Knowledge Search


×
 

[ScreenOS] How to Troubleshoot a VPN that is up, but, is not Passing Traffic

  [KB9276] Show Article Properties


Summary:

Although the VPN tunnel status is up, several factors can prevent traffic from passing through the tunnel.  This article will help identify what might be preventing the data from passing across the VPN.

This article is part of the troubleshooting guide: KB9221 - [ScreenOS] How to Troubleshoot a VPN Tunnel that won't come up.


Symptoms:
The VPN appears to be up, but it is not passing traffic in one or both directions.
Cause:

Solution:

To view the flowchart for the steps listed below, select this link:  KB9276 Flowchart

Use the following steps to troubleshoot a VPN Tunnel that is Up but not passing data:

Step 1  Is the VPN Tunnel's SA (Security Association) Active and the Link Status is Up?  For assistance, see KB6134 - How do I tell if a VPN Tunnel SA (Security Association) is active?

 Step 2  Is traffic failing to pass in both or one direction? 

To confirm which direction the traffic is failing, try pinging from a device on one LAN to the Trust interface of the other LAN. Example:  Using the drawing below, from device 192.168.10.10 ping 192.168.20.10:

Then do the same from a device on the other side of the tunnel; from 192.168.20.20 ping 192.168.10.10.   Note which direction, if either, is successful and continue with Step 3.   

Step 3  Is this a Route-Based VPN or a Policy-Based VPN?  For assistance, see KB4124 - Policy-Based VPN vs. Route-Based VPN.

  • Route-Based VPN - Continue with Step 4
  • Policy-Based VPN - Jump to Step 8

Step 4  Perform this step from the firewall that is not passing traffic. Does a route exist to the Tunnel Interface?  For assistance, see KB6723 - How to Check if an IP is Reachable from the NetScreen.

Step 5  Is the outgoing  interface for the route the correct tunnel interface? The outgoing interface is the interface used to terminate the VPN tunnel on the local device.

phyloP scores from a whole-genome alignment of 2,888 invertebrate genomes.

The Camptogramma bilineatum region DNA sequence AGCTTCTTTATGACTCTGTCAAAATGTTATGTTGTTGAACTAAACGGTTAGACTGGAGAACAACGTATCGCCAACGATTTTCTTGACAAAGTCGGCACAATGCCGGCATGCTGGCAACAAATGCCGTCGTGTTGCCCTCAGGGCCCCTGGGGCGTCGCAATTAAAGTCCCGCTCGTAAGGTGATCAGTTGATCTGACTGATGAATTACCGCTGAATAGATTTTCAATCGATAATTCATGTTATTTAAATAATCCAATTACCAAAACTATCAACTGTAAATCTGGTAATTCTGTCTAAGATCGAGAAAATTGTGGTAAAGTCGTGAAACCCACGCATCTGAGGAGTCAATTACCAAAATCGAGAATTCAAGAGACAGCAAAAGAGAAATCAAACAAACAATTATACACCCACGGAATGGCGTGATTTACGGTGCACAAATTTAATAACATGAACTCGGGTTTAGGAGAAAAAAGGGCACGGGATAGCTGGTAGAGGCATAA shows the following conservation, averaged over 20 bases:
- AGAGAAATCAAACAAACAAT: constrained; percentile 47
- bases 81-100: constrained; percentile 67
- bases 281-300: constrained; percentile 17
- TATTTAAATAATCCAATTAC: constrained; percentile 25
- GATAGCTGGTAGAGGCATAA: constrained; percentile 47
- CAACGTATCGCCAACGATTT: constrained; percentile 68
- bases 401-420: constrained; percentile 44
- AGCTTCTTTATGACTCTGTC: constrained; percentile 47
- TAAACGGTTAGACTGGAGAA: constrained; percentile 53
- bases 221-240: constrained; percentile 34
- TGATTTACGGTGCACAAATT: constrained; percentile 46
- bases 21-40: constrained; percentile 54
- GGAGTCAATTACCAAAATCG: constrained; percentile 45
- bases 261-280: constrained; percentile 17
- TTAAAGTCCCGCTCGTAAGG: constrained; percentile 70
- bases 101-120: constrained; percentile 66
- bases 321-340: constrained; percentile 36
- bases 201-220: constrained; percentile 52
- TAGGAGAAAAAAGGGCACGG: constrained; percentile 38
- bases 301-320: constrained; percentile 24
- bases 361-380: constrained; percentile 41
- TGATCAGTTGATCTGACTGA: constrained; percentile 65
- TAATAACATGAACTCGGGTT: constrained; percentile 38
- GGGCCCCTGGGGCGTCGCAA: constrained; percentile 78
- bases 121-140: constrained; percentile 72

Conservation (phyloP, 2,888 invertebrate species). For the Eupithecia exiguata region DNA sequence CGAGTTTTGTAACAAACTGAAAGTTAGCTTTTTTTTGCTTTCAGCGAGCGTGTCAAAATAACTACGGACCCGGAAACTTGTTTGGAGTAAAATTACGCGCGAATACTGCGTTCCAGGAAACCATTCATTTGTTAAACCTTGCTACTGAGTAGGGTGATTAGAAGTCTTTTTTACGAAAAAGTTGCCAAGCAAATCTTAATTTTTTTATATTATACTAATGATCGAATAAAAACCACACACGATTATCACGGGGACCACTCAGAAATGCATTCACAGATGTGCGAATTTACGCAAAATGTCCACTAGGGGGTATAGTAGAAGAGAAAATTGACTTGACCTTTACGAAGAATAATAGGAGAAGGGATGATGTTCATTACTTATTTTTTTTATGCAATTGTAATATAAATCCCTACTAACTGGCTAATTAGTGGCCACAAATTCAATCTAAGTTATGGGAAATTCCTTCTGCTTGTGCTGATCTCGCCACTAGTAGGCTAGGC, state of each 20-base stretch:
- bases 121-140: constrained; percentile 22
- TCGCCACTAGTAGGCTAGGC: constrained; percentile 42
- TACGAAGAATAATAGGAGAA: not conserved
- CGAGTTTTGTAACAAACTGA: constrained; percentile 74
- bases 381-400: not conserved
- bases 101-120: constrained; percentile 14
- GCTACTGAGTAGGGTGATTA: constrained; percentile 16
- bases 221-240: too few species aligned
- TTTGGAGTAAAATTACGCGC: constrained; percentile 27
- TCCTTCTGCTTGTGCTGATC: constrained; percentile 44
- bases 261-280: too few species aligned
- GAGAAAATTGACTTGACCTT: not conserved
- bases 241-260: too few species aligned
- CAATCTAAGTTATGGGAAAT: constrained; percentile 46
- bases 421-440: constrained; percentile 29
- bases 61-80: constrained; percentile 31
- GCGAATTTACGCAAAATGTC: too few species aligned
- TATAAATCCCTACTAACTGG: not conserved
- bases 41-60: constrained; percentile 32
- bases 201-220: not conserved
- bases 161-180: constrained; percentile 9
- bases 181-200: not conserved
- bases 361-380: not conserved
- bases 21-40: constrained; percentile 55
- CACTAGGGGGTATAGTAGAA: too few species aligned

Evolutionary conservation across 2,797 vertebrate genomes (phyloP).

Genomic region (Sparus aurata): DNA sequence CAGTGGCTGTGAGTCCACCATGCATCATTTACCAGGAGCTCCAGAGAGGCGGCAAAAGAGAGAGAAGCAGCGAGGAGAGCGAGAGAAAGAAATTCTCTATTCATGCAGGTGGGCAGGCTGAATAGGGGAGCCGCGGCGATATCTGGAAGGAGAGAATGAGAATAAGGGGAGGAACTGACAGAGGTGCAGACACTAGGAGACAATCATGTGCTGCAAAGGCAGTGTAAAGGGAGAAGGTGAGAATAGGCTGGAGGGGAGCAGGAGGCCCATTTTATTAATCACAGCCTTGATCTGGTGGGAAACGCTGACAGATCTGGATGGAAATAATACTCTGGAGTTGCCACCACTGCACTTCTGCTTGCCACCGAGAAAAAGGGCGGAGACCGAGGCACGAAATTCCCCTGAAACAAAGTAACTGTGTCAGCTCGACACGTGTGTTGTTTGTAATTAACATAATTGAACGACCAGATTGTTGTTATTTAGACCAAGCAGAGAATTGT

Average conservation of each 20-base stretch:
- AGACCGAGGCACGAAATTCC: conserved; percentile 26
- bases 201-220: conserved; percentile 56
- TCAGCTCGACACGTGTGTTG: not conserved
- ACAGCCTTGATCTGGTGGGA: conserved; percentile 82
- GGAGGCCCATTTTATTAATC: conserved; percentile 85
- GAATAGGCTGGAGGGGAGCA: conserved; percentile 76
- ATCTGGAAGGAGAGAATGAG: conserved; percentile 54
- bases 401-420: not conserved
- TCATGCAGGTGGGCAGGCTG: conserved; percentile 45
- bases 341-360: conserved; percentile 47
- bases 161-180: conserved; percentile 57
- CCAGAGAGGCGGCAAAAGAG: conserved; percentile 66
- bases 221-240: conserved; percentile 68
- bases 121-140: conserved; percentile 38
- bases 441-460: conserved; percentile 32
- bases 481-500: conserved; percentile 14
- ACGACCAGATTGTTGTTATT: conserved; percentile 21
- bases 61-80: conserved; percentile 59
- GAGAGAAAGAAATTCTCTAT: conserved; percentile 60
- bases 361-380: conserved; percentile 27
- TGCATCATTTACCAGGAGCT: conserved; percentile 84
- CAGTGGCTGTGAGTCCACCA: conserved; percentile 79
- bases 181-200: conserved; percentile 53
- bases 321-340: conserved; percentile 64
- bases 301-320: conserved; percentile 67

• Yes - Continue with Step 6.
  • No   - Change route to point to correct tunnel interface and test again.
    Example:  set vrouter trust-vr route 192.168.20.0/24 interface tunnel.1
Step 6  Is the Tunnel Interface bound to the correct VPN? 
  • Yes - Continue with Step 7.
  • No / Don't know  - Bind the tunnel interface to the AutoKey IKE for this tunnel. 
    Example: set vpn "vpn name" bind interface tunnel.1

    To do this through the WebUI:
    • Click on VPNs -> AutoKey IKE
    • Find the AutoKey IKE for the tunnel in question and click Edit.
    • Click on the Advanced button.
    • In the Bind to section, click on Tunnel Interface.
    • Use the pull down menu and select the Tunnel interface you created for this tunnel.
    • Click Return.  Click OK.

Step 7  Is there a policy that allows traffic to the zone where the tunnel interface exists?  For further assistance, see KB6551 - Is a policy needed for a Route-Based VPN? .

Step 8  For Policy-based VPN, is there a tunnel policy for the VPN?  Example: set policy from trust to untrust 192.168.10.0/24 192.168.20.0/24 Any tunnel vpn <vpn-name> permit

Step 9 Is the policy passing data? For assistance with enabling logging, consult: KB4214 - Configuring the Netscreen Traffic Log.

Step 10 Collect logs and open a case with JTAC - Juniper Technical Assistance Center.  For assistance, see KB9229 - What Information should I collect for a Site-to-Site VPN that is Up, but, will not pass traffic? or KB9395 - What Information Should Be Collected for a Dial-UP VPN That Won’t Come Up?

Related Links: